Nepotism in history

Some recent examples of nepotism in politics are Donald Trump putting his daughter and son-in-law into advisory roles during his 2016 presidency and John F. Kennedy nominating his brother as attorney general. In the business world, Rupert Murdoch’s son, James, has attained a powerful role thanks in part to his father, while much of the Walton family has been involved in the running of Wal-Mart. Some of these nepotism-driven appointments have worked out, while others remain a question mark. 

Why you should hire someone you know

You may want to hire a friend or family member because you’re aware of their weaknesses and strengths, as well as their potential – particularly when compared to candidates you’ve never met. Odds are you already know whether you can rely on them when it comes to sensitive information and confidential aspects of your business.

Families often share core values and belief systems, which translates easily to sharing a company mission statement. If your business is small and family-run, then the friend or relative you have in mind for the role may also have a good idea of their role and function. This means reduced training time and expenses when they’re brought on board. They also likely have a vested interest in seeing you and your business succeed – after all, they’re like family (or are family), and in that sense it’s already likely their business, too.

The dangers of nepotism in the workplace

Nepotism can help your company flourish when you make a good hire. Those who hire friends or family members may say they’ll treat them just like every other employee, but this is usually easier said than done; imagine trying to discipline your niece or nephew when they show up to work late or complete a task incorrectly. 

It doesn’t matter what sort of job qualifications the person you hire possesses – people tend to believe that favoritism is at play whenever a relative is hired. The whispers of “nepotism” frequently get louder when it comes to hiring for upper management and director positions. If your employees believe – rightfully or not – that they are being overlooked in favor of an undeserving  family member, they won’t be happy at work and will begin to look for other opportunities where they have a chance for advancement. Even worse, they’ll stay at your company and become toxic employees who ruin the culture with their negative attitude. This sort of situation can start a ripple effect of resentment and frustration throughout the company, impacting both the performance of other employees and your ability to retain them.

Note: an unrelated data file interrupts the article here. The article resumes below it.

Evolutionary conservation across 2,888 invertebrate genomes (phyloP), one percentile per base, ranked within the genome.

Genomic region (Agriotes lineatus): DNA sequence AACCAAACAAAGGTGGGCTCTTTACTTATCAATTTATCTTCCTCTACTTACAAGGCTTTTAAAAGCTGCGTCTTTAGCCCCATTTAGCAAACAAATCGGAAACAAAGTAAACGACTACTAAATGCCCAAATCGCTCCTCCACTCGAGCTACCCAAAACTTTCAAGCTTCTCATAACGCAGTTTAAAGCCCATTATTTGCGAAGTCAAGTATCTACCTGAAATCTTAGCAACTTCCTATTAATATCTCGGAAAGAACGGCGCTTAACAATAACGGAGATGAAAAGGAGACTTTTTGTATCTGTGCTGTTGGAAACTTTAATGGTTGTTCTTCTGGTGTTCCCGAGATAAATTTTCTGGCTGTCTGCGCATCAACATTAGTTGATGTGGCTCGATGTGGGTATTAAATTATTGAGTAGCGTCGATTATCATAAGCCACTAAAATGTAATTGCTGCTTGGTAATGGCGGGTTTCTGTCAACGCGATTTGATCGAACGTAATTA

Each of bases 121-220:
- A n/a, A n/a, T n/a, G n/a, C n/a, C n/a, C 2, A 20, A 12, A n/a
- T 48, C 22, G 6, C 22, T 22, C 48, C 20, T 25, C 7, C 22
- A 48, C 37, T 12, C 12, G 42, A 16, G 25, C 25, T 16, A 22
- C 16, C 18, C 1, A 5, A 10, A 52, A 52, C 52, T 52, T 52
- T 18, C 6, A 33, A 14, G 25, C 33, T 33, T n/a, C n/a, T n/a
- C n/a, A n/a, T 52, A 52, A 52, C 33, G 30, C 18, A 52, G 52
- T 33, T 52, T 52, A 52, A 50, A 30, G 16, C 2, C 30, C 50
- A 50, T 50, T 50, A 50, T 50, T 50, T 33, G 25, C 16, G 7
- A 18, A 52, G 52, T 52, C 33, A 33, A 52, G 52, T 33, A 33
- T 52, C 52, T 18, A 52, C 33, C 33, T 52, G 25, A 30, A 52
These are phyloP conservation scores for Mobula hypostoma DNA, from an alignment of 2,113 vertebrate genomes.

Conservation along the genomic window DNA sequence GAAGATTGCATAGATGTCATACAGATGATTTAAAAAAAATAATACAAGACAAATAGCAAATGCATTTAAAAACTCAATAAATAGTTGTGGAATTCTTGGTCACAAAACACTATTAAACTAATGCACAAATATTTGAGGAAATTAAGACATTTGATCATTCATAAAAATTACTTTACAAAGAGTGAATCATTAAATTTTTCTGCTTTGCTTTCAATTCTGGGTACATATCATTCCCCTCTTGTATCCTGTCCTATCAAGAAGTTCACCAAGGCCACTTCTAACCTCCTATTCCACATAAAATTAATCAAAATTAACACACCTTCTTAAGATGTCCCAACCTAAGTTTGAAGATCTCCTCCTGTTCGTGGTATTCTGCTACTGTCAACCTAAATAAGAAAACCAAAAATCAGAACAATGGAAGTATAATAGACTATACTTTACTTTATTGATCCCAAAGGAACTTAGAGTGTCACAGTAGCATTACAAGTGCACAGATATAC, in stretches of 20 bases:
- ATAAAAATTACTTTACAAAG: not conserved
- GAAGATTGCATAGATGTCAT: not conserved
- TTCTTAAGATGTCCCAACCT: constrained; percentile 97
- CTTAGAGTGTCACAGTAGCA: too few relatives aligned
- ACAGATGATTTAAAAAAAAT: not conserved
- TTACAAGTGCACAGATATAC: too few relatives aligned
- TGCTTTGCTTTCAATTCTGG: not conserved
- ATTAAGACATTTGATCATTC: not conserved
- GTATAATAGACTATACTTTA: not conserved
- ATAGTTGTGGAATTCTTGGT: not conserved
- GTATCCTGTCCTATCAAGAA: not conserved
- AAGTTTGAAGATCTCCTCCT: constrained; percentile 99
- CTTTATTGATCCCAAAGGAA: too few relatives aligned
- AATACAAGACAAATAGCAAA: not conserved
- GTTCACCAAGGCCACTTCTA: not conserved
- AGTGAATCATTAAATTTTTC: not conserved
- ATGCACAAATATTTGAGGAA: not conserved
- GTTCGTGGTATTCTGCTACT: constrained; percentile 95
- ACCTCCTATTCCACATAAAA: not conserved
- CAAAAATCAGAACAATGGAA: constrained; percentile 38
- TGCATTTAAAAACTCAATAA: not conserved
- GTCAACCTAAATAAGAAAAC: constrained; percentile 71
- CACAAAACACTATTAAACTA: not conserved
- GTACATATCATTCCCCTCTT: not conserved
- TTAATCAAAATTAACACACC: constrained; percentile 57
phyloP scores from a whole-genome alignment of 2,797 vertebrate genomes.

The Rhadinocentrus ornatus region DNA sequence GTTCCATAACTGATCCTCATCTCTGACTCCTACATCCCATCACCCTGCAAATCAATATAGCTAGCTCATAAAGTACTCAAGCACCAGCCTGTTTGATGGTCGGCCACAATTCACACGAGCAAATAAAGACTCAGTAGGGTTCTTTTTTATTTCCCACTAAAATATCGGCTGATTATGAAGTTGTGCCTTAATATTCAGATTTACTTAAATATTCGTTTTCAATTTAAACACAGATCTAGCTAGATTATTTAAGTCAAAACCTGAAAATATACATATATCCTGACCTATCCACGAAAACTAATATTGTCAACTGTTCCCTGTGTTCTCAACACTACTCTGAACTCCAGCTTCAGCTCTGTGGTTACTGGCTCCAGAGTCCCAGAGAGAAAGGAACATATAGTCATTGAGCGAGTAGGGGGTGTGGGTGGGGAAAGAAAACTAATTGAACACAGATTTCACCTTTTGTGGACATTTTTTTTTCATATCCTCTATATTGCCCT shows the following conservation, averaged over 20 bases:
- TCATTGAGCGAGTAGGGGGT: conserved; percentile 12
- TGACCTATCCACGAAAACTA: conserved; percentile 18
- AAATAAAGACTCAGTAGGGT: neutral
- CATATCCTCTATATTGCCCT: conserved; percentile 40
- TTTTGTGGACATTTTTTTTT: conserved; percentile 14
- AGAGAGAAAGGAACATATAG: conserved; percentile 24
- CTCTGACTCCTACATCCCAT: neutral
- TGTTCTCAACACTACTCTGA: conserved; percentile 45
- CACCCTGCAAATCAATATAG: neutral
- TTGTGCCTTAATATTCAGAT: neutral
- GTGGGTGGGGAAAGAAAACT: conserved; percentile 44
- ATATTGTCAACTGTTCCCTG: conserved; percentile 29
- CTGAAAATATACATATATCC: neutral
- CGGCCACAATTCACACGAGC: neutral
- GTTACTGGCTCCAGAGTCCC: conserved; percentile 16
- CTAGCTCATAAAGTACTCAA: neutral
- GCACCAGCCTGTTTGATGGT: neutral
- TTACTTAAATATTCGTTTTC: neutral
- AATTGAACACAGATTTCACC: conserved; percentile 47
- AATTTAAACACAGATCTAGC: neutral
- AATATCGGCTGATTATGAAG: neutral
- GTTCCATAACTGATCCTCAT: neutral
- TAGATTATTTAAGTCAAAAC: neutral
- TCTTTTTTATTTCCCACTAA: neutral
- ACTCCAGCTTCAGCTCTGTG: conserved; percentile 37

Why you shouldn’t hire a friend or family member

There are indeed situations where someone close to you, despite being vouched for, did not meet expectations. The promoted individual might have the appropriate skill set and some experience, but they’re not guaranteed to excel in the position. This happens every day in the workplace – people just don’t work out in particular roles – but when you’re hiring friends or family members, the person’s failures are quickly tied to their connections.

When a family member isn’t working out well in a role, you’ll face frustration from your other employees and from the person you promoted. You want to create an internal raving fan culture for your employees, not one of resentment. If your company doesn’t already have a solid core of dependable, dedicated team members who believe in you and the work you do, nepotism – especially if it involves a family member underperforming – can have disastrous consequences.

Nepotism done right

Do you have a position to fill and are considering bringing on a close friend or family member? To ensure your nepotism doesn’t backfire, you should make sure the relationship is on solid ground first, then set expectations for your new hire. Make sure you both understand that if the position doesn’t work out, they will be let go and that it will not damage your relationship outside of work. Tell them they will be treated like everyone else in the company and put them through the same training and probationary period as your other employees. Finally, be transparent with the rest of your team. Tell them you are hiring someone you have a personal relationship with and that if anyone sees negative effects of this nepotism, they should bring their concerns to you.

Whenever you hire someone, be it a family member, friend or total stranger, take the time to really make sure they’re the right fit for your brand. Maintaining a supportive, healthy company culture is critical to the happiness of your team and the continued success of your business.

Team Tony

Team Tony cultivates, curates and shares Tony Robbins’ stories and core principles, to help others achieve an extraordinary life.